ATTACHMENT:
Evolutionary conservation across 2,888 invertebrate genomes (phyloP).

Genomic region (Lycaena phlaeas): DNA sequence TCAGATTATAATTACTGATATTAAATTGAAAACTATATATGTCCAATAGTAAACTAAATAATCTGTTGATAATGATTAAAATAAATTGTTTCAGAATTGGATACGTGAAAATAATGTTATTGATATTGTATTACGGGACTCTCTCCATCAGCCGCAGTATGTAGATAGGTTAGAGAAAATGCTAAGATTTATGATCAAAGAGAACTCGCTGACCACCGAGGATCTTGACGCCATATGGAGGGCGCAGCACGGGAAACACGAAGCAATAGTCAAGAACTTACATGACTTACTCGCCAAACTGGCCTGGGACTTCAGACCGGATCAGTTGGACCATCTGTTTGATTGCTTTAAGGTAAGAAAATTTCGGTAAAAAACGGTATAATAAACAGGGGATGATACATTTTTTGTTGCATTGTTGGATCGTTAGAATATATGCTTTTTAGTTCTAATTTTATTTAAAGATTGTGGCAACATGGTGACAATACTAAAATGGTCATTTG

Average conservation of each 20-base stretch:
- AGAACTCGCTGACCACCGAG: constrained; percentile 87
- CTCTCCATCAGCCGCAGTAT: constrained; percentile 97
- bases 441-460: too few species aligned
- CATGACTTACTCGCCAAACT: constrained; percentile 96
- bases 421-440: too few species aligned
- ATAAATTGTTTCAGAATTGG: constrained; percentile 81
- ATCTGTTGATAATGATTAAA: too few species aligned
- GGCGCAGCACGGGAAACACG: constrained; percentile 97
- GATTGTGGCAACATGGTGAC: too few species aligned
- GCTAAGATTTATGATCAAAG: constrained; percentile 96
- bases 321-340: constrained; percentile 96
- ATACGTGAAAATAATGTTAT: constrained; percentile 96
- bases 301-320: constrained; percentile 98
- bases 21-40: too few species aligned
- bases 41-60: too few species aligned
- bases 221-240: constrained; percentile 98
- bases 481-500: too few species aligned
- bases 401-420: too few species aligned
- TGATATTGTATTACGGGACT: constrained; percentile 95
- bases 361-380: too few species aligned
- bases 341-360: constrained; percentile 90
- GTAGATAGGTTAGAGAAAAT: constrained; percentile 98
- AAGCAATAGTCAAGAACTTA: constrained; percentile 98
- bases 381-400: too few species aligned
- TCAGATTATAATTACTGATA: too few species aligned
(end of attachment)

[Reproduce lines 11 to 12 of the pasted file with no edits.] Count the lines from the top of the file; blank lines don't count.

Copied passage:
- GGCGCAGCACGGGAAACACG: constrained; percentile 97
- GATTGTGGCAACATGGTGAC: too few species aligned